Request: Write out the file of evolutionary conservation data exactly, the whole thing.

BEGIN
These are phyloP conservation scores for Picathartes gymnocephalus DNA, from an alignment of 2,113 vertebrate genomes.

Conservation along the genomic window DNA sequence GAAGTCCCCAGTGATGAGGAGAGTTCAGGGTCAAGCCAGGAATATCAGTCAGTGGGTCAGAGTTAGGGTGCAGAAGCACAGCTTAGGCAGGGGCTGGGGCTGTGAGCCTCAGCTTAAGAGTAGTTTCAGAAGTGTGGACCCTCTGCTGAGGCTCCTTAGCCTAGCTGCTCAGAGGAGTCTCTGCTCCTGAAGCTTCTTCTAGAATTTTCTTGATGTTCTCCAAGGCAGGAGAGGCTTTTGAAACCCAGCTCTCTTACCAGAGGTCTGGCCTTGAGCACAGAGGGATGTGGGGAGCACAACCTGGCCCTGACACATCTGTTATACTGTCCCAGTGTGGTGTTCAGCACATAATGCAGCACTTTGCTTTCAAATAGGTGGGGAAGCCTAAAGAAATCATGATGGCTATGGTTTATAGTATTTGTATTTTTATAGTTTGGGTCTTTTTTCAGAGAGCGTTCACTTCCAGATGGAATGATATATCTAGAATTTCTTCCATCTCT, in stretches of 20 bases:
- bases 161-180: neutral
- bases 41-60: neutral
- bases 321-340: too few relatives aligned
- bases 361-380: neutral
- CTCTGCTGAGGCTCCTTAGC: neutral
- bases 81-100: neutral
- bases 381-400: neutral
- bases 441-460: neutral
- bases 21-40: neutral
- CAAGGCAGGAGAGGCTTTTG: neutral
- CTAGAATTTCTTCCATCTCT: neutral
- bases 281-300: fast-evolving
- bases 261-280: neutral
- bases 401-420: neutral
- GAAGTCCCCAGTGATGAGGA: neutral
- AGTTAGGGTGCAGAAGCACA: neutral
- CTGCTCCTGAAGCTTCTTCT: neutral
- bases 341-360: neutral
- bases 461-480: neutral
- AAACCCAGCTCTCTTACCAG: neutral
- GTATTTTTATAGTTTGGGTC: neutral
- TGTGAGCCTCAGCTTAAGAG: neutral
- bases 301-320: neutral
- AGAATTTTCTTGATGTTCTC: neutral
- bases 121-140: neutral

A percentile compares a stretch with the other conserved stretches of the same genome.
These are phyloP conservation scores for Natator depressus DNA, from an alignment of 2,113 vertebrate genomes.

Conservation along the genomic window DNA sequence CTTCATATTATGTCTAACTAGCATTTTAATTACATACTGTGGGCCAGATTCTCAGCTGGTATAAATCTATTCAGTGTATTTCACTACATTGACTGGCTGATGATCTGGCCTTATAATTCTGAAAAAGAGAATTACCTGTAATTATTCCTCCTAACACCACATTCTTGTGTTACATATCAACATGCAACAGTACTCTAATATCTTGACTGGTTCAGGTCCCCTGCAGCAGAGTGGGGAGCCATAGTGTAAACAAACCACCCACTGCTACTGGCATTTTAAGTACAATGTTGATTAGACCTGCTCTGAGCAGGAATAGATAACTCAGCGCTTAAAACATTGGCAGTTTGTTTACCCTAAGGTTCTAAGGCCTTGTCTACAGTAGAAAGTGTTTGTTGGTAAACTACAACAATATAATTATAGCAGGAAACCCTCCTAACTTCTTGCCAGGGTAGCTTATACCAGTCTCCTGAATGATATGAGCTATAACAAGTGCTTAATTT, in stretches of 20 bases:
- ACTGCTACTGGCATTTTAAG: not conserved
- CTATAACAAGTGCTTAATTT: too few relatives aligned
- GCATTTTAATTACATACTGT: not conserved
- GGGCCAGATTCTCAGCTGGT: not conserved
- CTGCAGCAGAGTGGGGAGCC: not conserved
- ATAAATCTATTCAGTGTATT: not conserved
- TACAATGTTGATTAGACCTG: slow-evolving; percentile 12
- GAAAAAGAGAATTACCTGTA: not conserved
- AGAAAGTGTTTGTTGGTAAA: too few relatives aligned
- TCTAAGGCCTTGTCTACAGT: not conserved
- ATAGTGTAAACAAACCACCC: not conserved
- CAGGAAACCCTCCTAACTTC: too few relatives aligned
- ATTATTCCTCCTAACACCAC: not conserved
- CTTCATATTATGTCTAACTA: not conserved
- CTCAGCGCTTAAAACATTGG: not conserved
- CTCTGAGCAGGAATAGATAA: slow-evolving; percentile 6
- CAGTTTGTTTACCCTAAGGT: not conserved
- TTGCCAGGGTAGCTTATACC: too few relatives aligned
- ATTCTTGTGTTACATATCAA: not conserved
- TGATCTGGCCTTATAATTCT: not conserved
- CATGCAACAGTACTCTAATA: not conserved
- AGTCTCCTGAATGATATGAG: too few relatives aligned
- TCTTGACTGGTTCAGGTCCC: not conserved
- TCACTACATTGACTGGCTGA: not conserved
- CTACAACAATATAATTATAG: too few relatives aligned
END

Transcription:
These are phyloP conservation scores for Picathartes gymnocephalus DNA, from an alignment of 2,113 vertebrate genomes.

Conservation along the genomic window DNA sequence GAAGTCCCCAGTGATGAGGAGAGTTCAGGGTCAAGCCAGGAATATCAGTCAGTGGGTCAGAGTTAGGGTGCAGAAGCACAGCTTAGGCAGGGGCTGGGGCTGTGAGCCTCAGCTTAAGAGTAGTTTCAGAAGTGTGGACCCTCTGCTGAGGCTCCTTAGCCTAGCTGCTCAGAGGAGTCTCTGCTCCTGAAGCTTCTTCTAGAATTTTCTTGATGTTCTCCAAGGCAGGAGAGGCTTTTGAAACCCAGCTCTCTTACCAGAGGTCTGGCCTTGAGCACAGAGGGATGTGGGGAGCACAACCTGGCCCTGACACATCTGTTATACTGTCCCAGTGTGGTGTTCAGCACATAATGCAGCACTTTGCTTTCAAATAGGTGGGGAAGCCTAAAGAAATCATGATGGCTATGGTTTATAGTATTTGTATTTTTATAGTTTGGGTCTTTTTTCAGAGAGCGTTCACTTCCAGATGGAATGATATATCTAGAATTTCTTCCATCTCT, in stretches of 20 bases:
- bases 161-180: neutral
- bases 41-60: neutral
- bases 321-340: too few relatives aligned
- bases 361-380: neutral
- CTCTGCTGAGGCTCCTTAGC: neutral
- bases 81-100: neutral
- bases 381-400: neutral
- bases 441-460: neutral
- bases 21-40: neutral
- CAAGGCAGGAGAGGCTTTTG: neutral
- CTAGAATTTCTTCCATCTCT: neutral
- bases 281-300: fast-evolving
- bases 261-280: neutral
- bases 401-420: neutral
- GAAGTCCCCAGTGATGAGGA: neutral
- AGTTAGGGTGCAGAAGCACA: neutral
- CTGCTCCTGAAGCTTCTTCT: neutral
- bases 341-360: neutral
- bases 461-480: neutral
- AAACCCAGCTCTCTTACCAG: neutral
- GTATTTTTATAGTTTGGGTC: neutral
- TGTGAGCCTCAGCTTAAGAG: neutral
- bases 301-320: neutral
- AGAATTTTCTTGATGTTCTC: neutral
- bases 121-140: neutral

A percentile compares a stretch with the other conserved stretches of the same genome.
These are phyloP conservation scores for Natator depressus DNA, from an alignment of 2,113 vertebrate genomes.

Conservation along the genomic window DNA sequence CTTCATATTATGTCTAACTAGCATTTTAATTACATACTGTGGGCCAGATTCTCAGCTGGTATAAATCTATTCAGTGTATTTCACTACATTGACTGGCTGATGATCTGGCCTTATAATTCTGAAAAAGAGAATTACCTGTAATTATTCCTCCTAACACCACATTCTTGTGTTACATATCAACATGCAACAGTACTCTAATATCTTGACTGGTTCAGGTCCCCTGCAGCAGAGTGGGGAGCCATAGTGTAAACAAACCACCCACTGCTACTGGCATTTTAAGTACAATGTTGATTAGACCTGCTCTGAGCAGGAATAGATAACTCAGCGCTTAAAACATTGGCAGTTTGTTTACCCTAAGGTTCTAAGGCCTTGTCTACAGTAGAAAGTGTTTGTTGGTAAACTACAACAATATAATTATAGCAGGAAACCCTCCTAACTTCTTGCCAGGGTAGCTTATACCAGTCTCCTGAATGATATGAGCTATAACAAGTGCTTAATTT, in stretches of 20 bases:
- ACTGCTACTGGCATTTTAAG: not conserved
- CTATAACAAGTGCTTAATTT: too few relatives aligned
- GCATTTTAATTACATACTGT: not conserved
- GGGCCAGATTCTCAGCTGGT: not conserved
- CTGCAGCAGAGTGGGGAGCC: not conserved
- ATAAATCTATTCAGTGTATT: not conserved
- TACAATGTTGATTAGACCTG: slow-evolving; percentile 12
- GAAAAAGAGAATTACCTGTA: not conserved
- AGAAAGTGTTTGTTGGTAAA: too few relatives aligned
- TCTAAGGCCTTGTCTACAGT: not conserved
- ATAGTGTAAACAAACCACCC: not conserved
- CAGGAAACCCTCCTAACTTC: too few relatives aligned
- ATTATTCCTCCTAACACCAC: not conserved
- CTTCATATTATGTCTAACTA: not conserved
- CTCAGCGCTTAAAACATTGG: not conserved
- CTCTGAGCAGGAATAGATAA: slow-evolving; percentile 6
- CAGTTTGTTTACCCTAAGGT: not conserved
- TTGCCAGGGTAGCTTATACC: too few relatives aligned
- ATTCTTGTGTTACATATCAA: not conserved
- TGATCTGGCCTTATAATTCT: not conserved
- CATGCAACAGTACTCTAATA: not conserved
- AGTCTCCTGAATGATATGAG: too few relatives aligned
- TCTTGACTGGTTCAGGTCCC: not conserved
- TCACTACATTGACTGGCTGA: not conserved
- CTACAACAATATAATTATAG: too few relatives aligned